There’s great moments on each album and I think it’s a period that was a little bit lost. We still did some incredible shows touring ‘Magica’ and Master Of The Moon’ but I think a lot of bands are feeling the strain of maybe grunge or whatever and everything seemed to change which everyone’s been through. But there’s some brilliant music on there and we were a hell of a band and we’re keeping a lot of that alive with what we do now with DIO Disciples as well.
We still feel it as strongly now as… Ronnie’s not there but we still attack the music the same way with the same attitude and our respect for the fans has kinda tripled if you like from what it was because they come out and they see us and we all celebrate it together. Not that we’d never had any respect for them obviously but when you see people out there and they’re like crying.. they get so upset about thing. It’s really incredible. It gives you a jolt again and it reminds you how much Ronnie meant to these fans. You know, when you see ‘em like that – they get really emotional. It’s not diminished in any way in the shows we do.
We just did some shows last month in Mexico and it was unbelievable. It was just like packed. There were like Police and Police dogs everywhere. It was just amazing – the excitement to hear these songs and celebrate Ronnie’s music - it’s just unbelievable.
Glenn: I know the time I saw DIO Disciples, that was at Download @ Donington Park a few years ago. It was Ripper on vocals and also Toby Jepson as well. You played that one yeah?
Simon: Yeah, yeah. I’m the only one DIO Disciple. Well actually we all have different things going on but I remember that. That was terrific playing Download.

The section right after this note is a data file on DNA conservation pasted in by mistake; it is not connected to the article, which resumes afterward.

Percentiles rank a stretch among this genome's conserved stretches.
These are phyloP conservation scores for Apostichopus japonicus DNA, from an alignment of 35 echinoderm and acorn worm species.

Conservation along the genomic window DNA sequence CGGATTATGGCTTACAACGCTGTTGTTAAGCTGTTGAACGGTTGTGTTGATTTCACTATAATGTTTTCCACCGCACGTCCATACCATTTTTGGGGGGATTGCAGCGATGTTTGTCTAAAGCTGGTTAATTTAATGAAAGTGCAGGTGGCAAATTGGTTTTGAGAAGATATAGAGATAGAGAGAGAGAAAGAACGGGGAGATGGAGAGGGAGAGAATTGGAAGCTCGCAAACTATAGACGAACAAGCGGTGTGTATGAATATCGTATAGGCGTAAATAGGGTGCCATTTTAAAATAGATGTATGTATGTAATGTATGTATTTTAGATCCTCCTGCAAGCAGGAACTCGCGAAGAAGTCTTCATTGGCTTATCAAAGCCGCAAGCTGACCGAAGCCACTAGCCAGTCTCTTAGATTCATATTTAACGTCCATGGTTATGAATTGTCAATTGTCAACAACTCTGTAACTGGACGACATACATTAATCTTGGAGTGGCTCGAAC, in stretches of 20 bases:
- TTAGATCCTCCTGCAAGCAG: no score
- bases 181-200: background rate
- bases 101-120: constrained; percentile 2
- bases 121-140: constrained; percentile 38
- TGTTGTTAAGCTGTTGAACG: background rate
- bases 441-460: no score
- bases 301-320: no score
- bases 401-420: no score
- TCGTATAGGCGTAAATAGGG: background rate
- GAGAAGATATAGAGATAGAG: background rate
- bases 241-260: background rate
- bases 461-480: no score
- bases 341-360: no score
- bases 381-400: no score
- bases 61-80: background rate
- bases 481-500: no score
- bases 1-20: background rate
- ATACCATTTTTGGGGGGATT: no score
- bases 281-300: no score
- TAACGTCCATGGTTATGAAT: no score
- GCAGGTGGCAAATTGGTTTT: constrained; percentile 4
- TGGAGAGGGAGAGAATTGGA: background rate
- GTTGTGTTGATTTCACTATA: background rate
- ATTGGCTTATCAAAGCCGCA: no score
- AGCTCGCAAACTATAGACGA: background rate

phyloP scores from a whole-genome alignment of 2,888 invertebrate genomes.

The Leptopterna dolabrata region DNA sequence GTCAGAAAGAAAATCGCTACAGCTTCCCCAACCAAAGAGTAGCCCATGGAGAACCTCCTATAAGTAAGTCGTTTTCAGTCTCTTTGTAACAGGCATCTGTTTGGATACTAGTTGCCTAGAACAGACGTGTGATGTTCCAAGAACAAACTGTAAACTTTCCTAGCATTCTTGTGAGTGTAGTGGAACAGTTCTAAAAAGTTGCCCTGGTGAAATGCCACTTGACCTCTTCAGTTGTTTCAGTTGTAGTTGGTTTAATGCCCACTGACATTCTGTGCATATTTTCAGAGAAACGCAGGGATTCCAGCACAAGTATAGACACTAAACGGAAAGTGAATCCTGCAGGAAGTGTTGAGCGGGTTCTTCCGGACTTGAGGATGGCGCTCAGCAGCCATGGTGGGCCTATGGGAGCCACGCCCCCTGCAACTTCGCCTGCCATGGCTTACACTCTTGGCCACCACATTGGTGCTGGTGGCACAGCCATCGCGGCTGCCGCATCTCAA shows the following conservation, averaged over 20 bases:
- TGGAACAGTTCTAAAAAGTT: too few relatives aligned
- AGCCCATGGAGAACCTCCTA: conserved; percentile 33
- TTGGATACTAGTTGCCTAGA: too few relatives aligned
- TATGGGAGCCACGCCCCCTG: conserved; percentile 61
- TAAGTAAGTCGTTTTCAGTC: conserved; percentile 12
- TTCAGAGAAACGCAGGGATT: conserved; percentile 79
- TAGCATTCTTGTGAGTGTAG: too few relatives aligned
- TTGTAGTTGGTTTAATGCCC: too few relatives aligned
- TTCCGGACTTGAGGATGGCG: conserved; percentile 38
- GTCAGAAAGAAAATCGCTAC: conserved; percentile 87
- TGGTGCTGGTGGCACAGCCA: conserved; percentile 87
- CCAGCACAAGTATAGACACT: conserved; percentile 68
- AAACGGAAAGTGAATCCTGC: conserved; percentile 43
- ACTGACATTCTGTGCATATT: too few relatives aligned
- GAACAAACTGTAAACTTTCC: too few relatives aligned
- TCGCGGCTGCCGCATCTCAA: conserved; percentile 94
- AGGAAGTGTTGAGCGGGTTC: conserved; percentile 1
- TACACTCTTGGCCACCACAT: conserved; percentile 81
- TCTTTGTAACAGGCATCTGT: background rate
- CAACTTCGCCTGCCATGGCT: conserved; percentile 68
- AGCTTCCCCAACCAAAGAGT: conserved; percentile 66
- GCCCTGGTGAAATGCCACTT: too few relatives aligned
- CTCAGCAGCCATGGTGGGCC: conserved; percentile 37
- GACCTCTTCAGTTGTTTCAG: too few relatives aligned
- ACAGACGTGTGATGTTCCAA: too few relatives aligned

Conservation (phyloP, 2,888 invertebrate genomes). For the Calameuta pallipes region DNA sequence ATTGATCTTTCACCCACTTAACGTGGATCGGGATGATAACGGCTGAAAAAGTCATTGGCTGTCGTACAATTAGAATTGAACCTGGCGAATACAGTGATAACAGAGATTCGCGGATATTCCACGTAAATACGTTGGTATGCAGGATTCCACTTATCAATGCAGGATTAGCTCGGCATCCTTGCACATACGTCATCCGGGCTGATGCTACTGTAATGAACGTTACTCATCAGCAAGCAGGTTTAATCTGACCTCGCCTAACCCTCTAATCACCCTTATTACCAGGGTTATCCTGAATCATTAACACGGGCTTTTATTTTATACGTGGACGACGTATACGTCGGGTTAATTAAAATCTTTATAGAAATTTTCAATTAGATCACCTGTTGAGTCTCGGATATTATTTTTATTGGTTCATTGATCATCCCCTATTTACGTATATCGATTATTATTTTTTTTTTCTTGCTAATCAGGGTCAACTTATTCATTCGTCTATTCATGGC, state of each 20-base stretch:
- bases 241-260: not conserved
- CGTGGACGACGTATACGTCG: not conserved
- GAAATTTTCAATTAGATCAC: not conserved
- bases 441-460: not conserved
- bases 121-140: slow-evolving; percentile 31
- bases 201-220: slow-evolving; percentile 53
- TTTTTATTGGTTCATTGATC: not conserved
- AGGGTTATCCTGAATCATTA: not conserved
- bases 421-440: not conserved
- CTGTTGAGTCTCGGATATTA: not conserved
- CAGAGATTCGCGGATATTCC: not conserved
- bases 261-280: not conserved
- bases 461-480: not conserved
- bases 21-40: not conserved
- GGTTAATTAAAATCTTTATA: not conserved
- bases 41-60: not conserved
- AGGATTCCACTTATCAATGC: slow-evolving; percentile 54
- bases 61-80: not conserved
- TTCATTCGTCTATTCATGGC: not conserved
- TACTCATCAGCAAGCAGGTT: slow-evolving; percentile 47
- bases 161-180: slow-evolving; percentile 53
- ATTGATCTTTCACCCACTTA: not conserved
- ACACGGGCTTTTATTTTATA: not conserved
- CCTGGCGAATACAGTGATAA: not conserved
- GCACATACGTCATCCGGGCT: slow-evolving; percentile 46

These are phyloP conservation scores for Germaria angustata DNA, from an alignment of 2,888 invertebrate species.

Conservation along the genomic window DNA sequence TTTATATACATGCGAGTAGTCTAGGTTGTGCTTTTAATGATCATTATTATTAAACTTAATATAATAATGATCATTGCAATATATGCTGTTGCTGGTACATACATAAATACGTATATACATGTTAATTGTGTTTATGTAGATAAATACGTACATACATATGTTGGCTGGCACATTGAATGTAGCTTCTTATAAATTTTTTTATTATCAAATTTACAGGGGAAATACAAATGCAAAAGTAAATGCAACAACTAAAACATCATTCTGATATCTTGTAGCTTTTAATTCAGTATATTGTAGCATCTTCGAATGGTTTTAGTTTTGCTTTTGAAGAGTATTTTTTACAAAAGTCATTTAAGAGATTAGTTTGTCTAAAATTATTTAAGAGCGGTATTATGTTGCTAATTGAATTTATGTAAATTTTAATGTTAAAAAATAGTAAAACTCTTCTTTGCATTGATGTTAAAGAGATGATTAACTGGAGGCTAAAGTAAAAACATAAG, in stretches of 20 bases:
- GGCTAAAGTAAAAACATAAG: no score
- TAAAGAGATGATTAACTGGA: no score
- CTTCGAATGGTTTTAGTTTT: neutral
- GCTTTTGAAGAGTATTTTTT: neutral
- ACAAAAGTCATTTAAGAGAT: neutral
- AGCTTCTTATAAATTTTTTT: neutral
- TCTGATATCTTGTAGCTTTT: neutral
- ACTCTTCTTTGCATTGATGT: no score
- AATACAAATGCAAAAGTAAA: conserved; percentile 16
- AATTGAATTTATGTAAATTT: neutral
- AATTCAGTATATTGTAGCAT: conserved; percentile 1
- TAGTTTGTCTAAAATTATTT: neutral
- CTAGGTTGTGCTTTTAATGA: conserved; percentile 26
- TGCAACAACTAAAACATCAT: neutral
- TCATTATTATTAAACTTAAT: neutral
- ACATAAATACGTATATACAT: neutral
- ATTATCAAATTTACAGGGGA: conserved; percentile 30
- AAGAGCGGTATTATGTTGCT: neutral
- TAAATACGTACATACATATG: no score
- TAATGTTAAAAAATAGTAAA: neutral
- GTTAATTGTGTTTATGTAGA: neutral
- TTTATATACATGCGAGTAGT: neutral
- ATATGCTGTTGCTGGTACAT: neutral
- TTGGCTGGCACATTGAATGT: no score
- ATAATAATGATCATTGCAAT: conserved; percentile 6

Glenn: It must have been so weird for you to come all those years later and play that same area and the name change as well. What went through your head when you sat there on drums because you played all those years ago?
Simon: Well it was. Those festivals can be quite emotional. Obviously you’ve so many people. There’s a lot of people there. That was one thing. It was a great show. It was just a fantastic show. I mean there was the camaraderie between the band and all the fans because that’s what we’re tryna do here with ‘Disciples. It’s not really about us, it’s really about Ronnie James Dio so there’s the certain camaraderie that happens. Something really special that happens between the band and the fans. We weren’t sure how to deal with things after Ronnie passed away.
We knew we had to do something and I’ve said this many times before and it’s still I think our credo if you like that we’re here to celebrate Ronnie and when we did Donington, I remember we did Sonisphere on that tour as well and other festivals and it was just amazing how everybody came together. We’d arrive at the festival and we’d pull up. Everybody was there to help us. Everybody was respecting what we were doing. We were just trying to keep Ronnie’s music alive. Everybody was so happy that we were there doing it. It’s difficult sometimes because we’re just there doing it because…. It still is a little personal to us. We wanna share it you know? The one thing that Ronnie always instilled in us is the fact that it’s work, work, work, work, work. You know, it’s gotta be good, it’s gotta be better, it’s gotta bet unbelievable in rehearsals, from doing an album, from doing rehearsing for a tour. He instilled that in us – me, Scott and Craig and that’s the way feel about it. So we work very hard to make sure the band is super tight.